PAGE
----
Mining company reports industrial-quality graphite find
Industry covets graphite for use in batteries, steelmaking
Uranium North Resource Corp. said May 16 that it has identified “significant amounts of graphite” on its Amer Lake property in Nunavut’s Kivalliq region, 70 kilometres nouth from the road between Baker Lake and Agnico-Eagle’s Meadowbank gold mine.
Natural graphite is sought after by industry which uses it in batteries, steelmaking, brake linings, foundry facings and lubricants.
Uranium North said it’s found multiple graphite bearing beds ranging from 15 to 25 metres thick, which have yielded up to 4.13 per cent graphite.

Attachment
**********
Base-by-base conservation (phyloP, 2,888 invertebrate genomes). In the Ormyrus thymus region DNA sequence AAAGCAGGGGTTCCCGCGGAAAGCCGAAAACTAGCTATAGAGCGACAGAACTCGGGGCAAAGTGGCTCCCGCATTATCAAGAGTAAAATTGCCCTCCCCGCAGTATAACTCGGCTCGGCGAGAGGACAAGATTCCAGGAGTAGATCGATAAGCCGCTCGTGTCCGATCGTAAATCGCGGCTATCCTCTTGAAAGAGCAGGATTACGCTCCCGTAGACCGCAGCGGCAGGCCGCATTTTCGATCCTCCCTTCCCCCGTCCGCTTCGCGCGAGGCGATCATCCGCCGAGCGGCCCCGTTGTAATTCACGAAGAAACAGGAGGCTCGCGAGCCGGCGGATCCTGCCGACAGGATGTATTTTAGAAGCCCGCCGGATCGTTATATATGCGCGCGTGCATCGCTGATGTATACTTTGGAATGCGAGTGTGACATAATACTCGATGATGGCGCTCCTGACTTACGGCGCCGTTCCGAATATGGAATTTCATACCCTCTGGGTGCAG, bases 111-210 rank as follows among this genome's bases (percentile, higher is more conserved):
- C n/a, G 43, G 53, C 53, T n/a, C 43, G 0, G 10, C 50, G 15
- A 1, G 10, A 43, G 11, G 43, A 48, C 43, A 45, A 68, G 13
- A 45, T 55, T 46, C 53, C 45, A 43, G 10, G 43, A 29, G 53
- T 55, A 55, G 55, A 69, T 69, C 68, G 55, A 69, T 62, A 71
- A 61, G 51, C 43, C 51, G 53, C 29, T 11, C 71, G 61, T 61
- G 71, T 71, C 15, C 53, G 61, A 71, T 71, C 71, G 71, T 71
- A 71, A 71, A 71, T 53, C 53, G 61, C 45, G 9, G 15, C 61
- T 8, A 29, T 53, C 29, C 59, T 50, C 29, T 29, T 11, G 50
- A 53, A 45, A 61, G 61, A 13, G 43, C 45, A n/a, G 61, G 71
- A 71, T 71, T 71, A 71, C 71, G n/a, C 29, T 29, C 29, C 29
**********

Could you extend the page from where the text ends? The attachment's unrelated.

“We are quite excited by the fact that the graphite at Amer occurs in thick extensive beds, not small thin veins. The thickness, grade and lateral extent of these graphite beds clearly represents a large scale deposit target for the company, depending on the nature of the graphite; this is a very significant discovery. With the future outlook of graphite and uranium, the Amer Lake property is highly valuable,” said Mark Kolebaba, the company’s president and chief executive officer, in a news release.
The graphite at Amer Lake was recognized during Uranium North’s uranium exploration program.
“This new graphite discovery increases the attractiveness of the Amer property where we have an existing uranium resource with potential to expand,” the company said.